My adult daughter and I live with my Mom (85) who was diagnosed with Alzheimer's a year ago. Within the past month it has become clear that Mom is no longer safe at home alone (hard of hearing, not remembering to eat meals but also snacking all the time, not staying hydrated, confused about what can safely go in toaster oven or microwave, and no longer able to manage her meds on her own ...) Mom has a medical alert pendant but takes it off and probably wouldn't know what to do if an emergency arose, anyway.
I had thought that when the time came for Mom to need assistance or caregiving outside what I am able to provide, outside help would be the solution so Mom can stay at home. She has always expressed that is what she wants. Mom stayed with my sister while my daughter and I went on vacation last month. My sister and her husband live 1 hour away and are planning to eventually take Mom in full-time (they are preparing space for her now). They are self-employed and believe they can handle most of the caregiving (sister was formerly a nursing assistant in a nursing home decades ago, and recently retired from her massage therapy practice, so she will be good with the healthcare aspects of long-term care).
Meanwhile, and for the long term, my sister believes that shared caregiving -- moving Mom back and forth between what my Mom considers "home" and my sister's home -- is the best caregiving option. Mom has isolated herself socially since well before her diagnosis, and a nursing home or other outside residential caregiving situation would be torture for her at this point. Mom also doesn't think she needs someone around her 24/7, or starts ranting about being ready to be put in a home if that's the case. (Maybe because she tried to care for my stepfather who also had Alzheimer's, she knows both sides of the coin here.)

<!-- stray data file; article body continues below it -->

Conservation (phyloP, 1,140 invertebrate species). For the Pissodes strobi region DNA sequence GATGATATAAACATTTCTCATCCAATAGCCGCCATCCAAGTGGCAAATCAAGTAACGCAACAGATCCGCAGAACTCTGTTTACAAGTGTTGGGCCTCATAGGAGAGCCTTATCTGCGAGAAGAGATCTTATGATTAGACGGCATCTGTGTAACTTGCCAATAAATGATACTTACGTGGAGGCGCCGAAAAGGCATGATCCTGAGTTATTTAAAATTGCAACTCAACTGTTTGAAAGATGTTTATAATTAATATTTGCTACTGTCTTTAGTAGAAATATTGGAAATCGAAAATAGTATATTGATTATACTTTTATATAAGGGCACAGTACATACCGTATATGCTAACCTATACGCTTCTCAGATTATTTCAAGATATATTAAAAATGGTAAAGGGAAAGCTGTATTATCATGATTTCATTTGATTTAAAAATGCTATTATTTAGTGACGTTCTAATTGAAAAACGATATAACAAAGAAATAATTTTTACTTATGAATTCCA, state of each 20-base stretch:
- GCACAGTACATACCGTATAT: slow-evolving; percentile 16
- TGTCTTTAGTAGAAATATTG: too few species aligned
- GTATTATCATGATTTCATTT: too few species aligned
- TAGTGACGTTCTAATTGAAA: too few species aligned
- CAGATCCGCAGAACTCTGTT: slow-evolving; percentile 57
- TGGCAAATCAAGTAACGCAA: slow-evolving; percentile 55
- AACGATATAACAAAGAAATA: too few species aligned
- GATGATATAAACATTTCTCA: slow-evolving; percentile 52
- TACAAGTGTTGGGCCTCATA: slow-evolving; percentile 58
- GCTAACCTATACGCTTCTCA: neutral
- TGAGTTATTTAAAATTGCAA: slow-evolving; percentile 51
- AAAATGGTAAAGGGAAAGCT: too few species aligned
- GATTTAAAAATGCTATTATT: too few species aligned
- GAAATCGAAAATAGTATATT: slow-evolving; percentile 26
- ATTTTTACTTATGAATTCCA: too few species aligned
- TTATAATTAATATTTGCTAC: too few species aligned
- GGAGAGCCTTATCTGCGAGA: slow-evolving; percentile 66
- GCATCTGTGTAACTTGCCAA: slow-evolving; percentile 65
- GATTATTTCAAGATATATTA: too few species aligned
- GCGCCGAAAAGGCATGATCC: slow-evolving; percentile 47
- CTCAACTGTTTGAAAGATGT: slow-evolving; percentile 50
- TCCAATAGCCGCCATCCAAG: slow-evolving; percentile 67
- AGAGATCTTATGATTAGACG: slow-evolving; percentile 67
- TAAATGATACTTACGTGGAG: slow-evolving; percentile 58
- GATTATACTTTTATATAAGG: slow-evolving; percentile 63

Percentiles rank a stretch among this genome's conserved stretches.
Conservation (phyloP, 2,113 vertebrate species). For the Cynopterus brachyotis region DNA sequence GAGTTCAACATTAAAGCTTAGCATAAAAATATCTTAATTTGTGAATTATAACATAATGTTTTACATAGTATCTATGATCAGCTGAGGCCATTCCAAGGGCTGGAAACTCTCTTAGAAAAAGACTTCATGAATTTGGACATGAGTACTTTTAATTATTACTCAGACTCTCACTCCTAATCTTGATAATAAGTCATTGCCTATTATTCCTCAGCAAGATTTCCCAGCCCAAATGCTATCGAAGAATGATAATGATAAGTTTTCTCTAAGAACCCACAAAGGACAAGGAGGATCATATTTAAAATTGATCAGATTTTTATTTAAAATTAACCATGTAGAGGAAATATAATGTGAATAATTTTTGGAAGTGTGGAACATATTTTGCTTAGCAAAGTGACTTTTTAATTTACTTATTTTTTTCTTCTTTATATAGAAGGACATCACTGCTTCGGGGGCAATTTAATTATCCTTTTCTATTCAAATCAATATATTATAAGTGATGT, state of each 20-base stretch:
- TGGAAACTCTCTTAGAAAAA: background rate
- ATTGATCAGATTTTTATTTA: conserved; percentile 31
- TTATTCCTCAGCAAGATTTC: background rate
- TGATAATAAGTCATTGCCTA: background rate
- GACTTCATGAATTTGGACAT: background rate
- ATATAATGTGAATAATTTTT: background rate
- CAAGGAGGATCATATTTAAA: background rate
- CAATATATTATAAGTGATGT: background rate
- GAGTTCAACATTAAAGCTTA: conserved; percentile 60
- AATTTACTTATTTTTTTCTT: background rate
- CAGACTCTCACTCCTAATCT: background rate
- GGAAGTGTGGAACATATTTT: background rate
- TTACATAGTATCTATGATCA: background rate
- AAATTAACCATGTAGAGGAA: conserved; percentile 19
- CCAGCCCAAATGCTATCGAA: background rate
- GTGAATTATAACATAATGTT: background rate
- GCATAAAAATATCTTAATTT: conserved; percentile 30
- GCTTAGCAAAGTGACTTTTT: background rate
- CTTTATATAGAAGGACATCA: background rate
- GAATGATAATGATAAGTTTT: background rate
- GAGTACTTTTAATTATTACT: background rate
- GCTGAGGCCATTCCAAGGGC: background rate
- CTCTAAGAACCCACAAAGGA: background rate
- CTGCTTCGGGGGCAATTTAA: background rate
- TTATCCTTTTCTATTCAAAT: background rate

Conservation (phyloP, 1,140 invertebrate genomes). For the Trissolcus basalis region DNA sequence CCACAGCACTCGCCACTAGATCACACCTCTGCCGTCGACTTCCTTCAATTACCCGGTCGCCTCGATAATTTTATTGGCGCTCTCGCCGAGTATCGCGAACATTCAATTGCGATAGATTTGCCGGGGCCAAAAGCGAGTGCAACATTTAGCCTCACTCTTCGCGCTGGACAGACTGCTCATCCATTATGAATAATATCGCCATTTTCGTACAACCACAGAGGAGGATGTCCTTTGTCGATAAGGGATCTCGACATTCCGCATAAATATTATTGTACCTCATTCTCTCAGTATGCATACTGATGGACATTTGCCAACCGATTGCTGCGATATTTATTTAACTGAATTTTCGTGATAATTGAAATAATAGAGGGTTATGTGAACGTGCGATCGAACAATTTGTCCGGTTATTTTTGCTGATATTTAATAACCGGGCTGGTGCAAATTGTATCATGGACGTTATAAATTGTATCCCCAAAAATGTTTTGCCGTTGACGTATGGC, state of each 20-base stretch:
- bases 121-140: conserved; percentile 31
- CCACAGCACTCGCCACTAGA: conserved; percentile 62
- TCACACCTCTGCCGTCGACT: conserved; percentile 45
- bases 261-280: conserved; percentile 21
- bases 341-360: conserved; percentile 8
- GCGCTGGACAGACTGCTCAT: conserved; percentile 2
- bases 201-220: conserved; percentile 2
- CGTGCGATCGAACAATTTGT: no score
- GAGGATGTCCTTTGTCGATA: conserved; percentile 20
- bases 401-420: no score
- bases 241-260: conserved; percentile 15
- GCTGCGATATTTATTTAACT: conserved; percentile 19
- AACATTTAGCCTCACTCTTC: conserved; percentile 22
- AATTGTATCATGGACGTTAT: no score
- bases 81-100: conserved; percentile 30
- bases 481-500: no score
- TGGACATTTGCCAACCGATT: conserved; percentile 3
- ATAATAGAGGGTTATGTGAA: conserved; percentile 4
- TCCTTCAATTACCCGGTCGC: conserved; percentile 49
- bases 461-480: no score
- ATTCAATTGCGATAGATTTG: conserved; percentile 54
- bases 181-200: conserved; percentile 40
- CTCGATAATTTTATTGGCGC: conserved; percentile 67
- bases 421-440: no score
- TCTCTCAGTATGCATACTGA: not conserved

I work full time and for the past month have been able to manage working from home on the days my daughter is working, only leaving mom alone for less than an hour on very rare occasions to run a quick errand. That has been a good short-term solution. I'm looking into in-home care to help when neither of us can be there. I don't believe my sister is willing to come spend time with mom during the weekdays. She took Mom to visit with her for 3 nights last week to try and get her used to the idea of staying with her, but until they have space ready for mom to call her own up there, it's not a good place for her to be (she has to sleep on a spare bed in living room, no lifted toilet seat, inaccessible clawfoot tub, disruption from pets during the night . . . ) Right now my sister's home is a construction zone and she does realize it's not pleasant for my Mom to be staying there at this time.
However, I see how disruptive it is for Mom to come and go during these short stays, and it breaks my heart to put her through that. When she came home last weekend she said she never has to go back there (my sister's).
On the other hand, my sister tells me that for years my Mom has told her she doesn't want to live in her current home (too big) and that Mom has issues with me and my daughter. It's difficult to tell what is the disease talking and what is family dysfunction at this point. At any rate, I think that until my sister is ready to take mom in 100% of the time, Mom should stay here except for short visits - maybe day visits to familiarize herself with my sister's place. My sister thinks that having Mom with her during my workweek and here at "home" on weekends is a feasible "shared caregiving" solution. I have serious reservations about that -- I believe it would just be too hard on Mom. It would be hard on all of us, quite honestly -- but my sister doesn't or won't see that aspect of it.
Routine and consistency seem to be key points to maintaining a level of security and balance for Alzheimer's patients. I suppose that once Mom's cognition declines to the point where she doesn't know where she is, it won't matter where she is. But in the meantime, I question whether this proposed "shared caregiving" is really a good thing.